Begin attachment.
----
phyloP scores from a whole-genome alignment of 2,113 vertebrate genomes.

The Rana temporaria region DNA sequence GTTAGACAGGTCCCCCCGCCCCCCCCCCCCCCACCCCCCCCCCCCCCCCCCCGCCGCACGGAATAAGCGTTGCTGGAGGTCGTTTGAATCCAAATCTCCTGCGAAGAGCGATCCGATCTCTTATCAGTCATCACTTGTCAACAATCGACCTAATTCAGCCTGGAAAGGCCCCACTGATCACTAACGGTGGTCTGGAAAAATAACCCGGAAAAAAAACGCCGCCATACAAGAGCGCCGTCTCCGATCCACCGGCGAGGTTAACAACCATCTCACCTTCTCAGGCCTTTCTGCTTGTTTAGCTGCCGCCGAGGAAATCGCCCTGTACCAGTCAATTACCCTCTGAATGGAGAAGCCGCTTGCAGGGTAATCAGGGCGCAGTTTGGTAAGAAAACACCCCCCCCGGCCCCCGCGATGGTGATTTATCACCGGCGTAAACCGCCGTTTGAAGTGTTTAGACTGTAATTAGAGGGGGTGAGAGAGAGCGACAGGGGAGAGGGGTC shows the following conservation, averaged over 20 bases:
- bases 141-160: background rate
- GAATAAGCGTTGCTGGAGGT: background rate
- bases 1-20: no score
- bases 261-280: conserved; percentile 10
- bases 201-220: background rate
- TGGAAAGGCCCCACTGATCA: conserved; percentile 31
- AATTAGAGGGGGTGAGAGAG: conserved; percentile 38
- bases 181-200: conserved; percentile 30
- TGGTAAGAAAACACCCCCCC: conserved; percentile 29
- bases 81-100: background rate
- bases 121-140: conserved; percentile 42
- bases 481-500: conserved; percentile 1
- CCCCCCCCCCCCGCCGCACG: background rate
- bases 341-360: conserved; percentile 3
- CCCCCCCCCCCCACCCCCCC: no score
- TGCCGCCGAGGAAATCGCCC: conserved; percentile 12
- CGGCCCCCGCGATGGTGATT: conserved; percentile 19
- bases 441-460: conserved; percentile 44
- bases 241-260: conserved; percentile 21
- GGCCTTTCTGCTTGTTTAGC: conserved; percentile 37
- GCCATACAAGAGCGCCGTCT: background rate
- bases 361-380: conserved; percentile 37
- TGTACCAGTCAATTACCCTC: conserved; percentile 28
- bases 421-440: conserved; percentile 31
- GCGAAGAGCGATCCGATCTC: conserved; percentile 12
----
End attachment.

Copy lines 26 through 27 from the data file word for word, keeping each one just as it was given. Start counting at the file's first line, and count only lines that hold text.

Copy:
- bases 421-440: conserved; percentile 31
- GCGAAGAGCGATCCGATCTC: conserved; percentile 12